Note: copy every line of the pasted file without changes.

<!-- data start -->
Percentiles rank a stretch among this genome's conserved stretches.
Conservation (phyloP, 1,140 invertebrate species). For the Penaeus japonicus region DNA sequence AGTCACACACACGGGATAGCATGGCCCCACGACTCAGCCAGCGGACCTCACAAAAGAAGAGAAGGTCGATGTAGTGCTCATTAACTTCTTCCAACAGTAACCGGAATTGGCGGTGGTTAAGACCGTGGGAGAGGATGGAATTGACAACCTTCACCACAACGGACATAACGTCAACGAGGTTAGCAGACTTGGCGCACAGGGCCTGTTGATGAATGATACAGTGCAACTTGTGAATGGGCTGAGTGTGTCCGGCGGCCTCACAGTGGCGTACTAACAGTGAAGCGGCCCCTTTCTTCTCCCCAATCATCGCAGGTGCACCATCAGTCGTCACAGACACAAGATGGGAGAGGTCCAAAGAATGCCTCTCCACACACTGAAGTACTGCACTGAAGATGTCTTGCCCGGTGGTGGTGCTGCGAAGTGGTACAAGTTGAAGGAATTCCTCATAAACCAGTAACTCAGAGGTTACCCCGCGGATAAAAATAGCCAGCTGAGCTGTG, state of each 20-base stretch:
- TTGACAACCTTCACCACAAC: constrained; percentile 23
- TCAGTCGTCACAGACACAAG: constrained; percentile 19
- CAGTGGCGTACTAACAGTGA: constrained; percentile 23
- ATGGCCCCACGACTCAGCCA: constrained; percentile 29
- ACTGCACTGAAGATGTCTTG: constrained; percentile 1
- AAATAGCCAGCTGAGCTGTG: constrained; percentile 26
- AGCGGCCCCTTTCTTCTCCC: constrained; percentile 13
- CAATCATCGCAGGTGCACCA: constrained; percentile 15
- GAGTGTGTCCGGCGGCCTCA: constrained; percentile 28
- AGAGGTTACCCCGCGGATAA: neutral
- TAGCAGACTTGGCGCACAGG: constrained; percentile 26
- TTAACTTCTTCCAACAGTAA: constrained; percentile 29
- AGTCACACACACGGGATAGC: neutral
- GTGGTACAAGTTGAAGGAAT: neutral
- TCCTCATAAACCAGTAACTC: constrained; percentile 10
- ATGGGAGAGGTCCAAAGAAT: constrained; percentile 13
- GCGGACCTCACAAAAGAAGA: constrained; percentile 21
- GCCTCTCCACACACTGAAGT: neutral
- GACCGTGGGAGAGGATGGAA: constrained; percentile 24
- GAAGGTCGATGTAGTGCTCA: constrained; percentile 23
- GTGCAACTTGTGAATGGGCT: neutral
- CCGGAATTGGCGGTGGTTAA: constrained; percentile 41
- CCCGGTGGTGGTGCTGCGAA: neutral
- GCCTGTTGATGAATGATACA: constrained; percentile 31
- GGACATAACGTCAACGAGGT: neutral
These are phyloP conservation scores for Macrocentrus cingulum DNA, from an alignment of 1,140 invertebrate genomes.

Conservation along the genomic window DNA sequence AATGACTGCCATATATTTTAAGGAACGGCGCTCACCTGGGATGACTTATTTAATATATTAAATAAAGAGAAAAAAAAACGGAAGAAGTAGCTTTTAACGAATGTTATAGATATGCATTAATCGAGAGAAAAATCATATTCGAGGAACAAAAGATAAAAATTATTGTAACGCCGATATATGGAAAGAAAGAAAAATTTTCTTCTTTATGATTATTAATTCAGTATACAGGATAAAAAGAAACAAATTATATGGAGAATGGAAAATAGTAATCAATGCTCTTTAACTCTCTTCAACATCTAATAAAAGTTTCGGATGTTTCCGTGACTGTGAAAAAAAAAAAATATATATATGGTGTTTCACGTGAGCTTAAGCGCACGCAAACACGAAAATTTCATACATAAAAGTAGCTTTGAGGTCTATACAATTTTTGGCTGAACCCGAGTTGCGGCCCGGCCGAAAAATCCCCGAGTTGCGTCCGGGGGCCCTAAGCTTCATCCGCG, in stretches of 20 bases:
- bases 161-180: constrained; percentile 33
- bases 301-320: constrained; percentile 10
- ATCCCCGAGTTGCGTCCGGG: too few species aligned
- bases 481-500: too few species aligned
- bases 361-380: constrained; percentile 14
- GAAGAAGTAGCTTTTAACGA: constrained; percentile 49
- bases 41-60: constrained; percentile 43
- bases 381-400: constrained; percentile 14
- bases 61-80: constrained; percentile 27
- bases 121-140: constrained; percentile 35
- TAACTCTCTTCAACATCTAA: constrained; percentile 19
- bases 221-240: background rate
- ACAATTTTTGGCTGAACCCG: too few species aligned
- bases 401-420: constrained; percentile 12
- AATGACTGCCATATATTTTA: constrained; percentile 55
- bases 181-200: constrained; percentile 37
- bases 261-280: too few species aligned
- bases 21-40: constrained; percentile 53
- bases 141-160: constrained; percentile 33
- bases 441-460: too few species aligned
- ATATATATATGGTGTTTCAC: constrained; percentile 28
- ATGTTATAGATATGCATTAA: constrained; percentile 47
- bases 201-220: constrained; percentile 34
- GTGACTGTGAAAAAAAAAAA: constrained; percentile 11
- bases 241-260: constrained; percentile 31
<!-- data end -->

Percentiles rank a stretch among this genome's conserved stretches.
Conservation (phyloP, 1,140 invertebrate species). For the Penaeus japonicus region DNA sequence AGTCACACACACGGGATAGCATGGCCCCACGACTCAGCCAGCGGACCTCACAAAAGAAGAGAAGGTCGATGTAGTGCTCATTAACTTCTTCCAACAGTAACCGGAATTGGCGGTGGTTAAGACCGTGGGAGAGGATGGAATTGACAACCTTCACCACAACGGACATAACGTCAACGAGGTTAGCAGACTTGGCGCACAGGGCCTGTTGATGAATGATACAGTGCAACTTGTGAATGGGCTGAGTGTGTCCGGCGGCCTCACAGTGGCGTACTAACAGTGAAGCGGCCCCTTTCTTCTCCCCAATCATCGCAGGTGCACCATCAGTCGTCACAGACACAAGATGGGAGAGGTCCAAAGAATGCCTCTCCACACACTGAAGTACTGCACTGAAGATGTCTTGCCCGGTGGTGGTGCTGCGAAGTGGTACAAGTTGAAGGAATTCCTCATAAACCAGTAACTCAGAGGTTACCCCGCGGATAAAAATAGCCAGCTGAGCTGTG, state of each 20-base stretch:
- TTGACAACCTTCACCACAAC: constrained; percentile 23
- TCAGTCGTCACAGACACAAG: constrained; percentile 19
- CAGTGGCGTACTAACAGTGA: constrained; percentile 23
- ATGGCCCCACGACTCAGCCA: constrained; percentile 29
- ACTGCACTGAAGATGTCTTG: constrained; percentile 1
- AAATAGCCAGCTGAGCTGTG: constrained; percentile 26
- AGCGGCCCCTTTCTTCTCCC: constrained; percentile 13
- CAATCATCGCAGGTGCACCA: constrained; percentile 15
- GAGTGTGTCCGGCGGCCTCA: constrained; percentile 28
- AGAGGTTACCCCGCGGATAA: neutral
- TAGCAGACTTGGCGCACAGG: constrained; percentile 26
- TTAACTTCTTCCAACAGTAA: constrained; percentile 29
- AGTCACACACACGGGATAGC: neutral
- GTGGTACAAGTTGAAGGAAT: neutral
- TCCTCATAAACCAGTAACTC: constrained; percentile 10
- ATGGGAGAGGTCCAAAGAAT: constrained; percentile 13
- GCGGACCTCACAAAAGAAGA: constrained; percentile 21
- GCCTCTCCACACACTGAAGT: neutral
- GACCGTGGGAGAGGATGGAA: constrained; percentile 24
- GAAGGTCGATGTAGTGCTCA: constrained; percentile 23
- GTGCAACTTGTGAATGGGCT: neutral
- CCGGAATTGGCGGTGGTTAA: constrained; percentile 41
- CCCGGTGGTGGTGCTGCGAA: neutral
- GCCTGTTGATGAATGATACA: constrained; percentile 31
- GGACATAACGTCAACGAGGT: neutral
These are phyloP conservation scores for Macrocentrus cingulum DNA, from an alignment of 1,140 invertebrate genomes.

Conservation along the genomic window DNA sequence AATGACTGCCATATATTTTAAGGAACGGCGCTCACCTGGGATGACTTATTTAATATATTAAATAAAGAGAAAAAAAAACGGAAGAAGTAGCTTTTAACGAATGTTATAGATATGCATTAATCGAGAGAAAAATCATATTCGAGGAACAAAAGATAAAAATTATTGTAACGCCGATATATGGAAAGAAAGAAAAATTTTCTTCTTTATGATTATTAATTCAGTATACAGGATAAAAAGAAACAAATTATATGGAGAATGGAAAATAGTAATCAATGCTCTTTAACTCTCTTCAACATCTAATAAAAGTTTCGGATGTTTCCGTGACTGTGAAAAAAAAAAAATATATATATGGTGTTTCACGTGAGCTTAAGCGCACGCAAACACGAAAATTTCATACATAAAAGTAGCTTTGAGGTCTATACAATTTTTGGCTGAACCCGAGTTGCGGCCCGGCCGAAAAATCCCCGAGTTGCGTCCGGGGGCCCTAAGCTTCATCCGCG, in stretches of 20 bases:
- bases 161-180: constrained; percentile 33
- bases 301-320: constrained; percentile 10
- ATCCCCGAGTTGCGTCCGGG: too few species aligned
- bases 481-500: too few species aligned
- bases 361-380: constrained; percentile 14
- GAAGAAGTAGCTTTTAACGA: constrained; percentile 49
- bases 41-60: constrained; percentile 43
- bases 381-400: constrained; percentile 14
- bases 61-80: constrained; percentile 27
- bases 121-140: constrained; percentile 35
- TAACTCTCTTCAACATCTAA: constrained; percentile 19
- bases 221-240: background rate
- ACAATTTTTGGCTGAACCCG: too few species aligned
- bases 401-420: constrained; percentile 12
- AATGACTGCCATATATTTTA: constrained; percentile 55
- bases 181-200: constrained; percentile 37
- bases 261-280: too few species aligned
- bases 21-40: constrained; percentile 53
- bases 141-160: constrained; percentile 33
- bases 441-460: too few species aligned
- ATATATATATGGTGTTTCAC: constrained; percentile 28
- ATGTTATAGATATGCATTAA: constrained; percentile 47
- bases 201-220: constrained; percentile 34
- GTGACTGTGAAAAAAAAAAA: constrained; percentile 11
- bases 241-260: constrained; percentile 31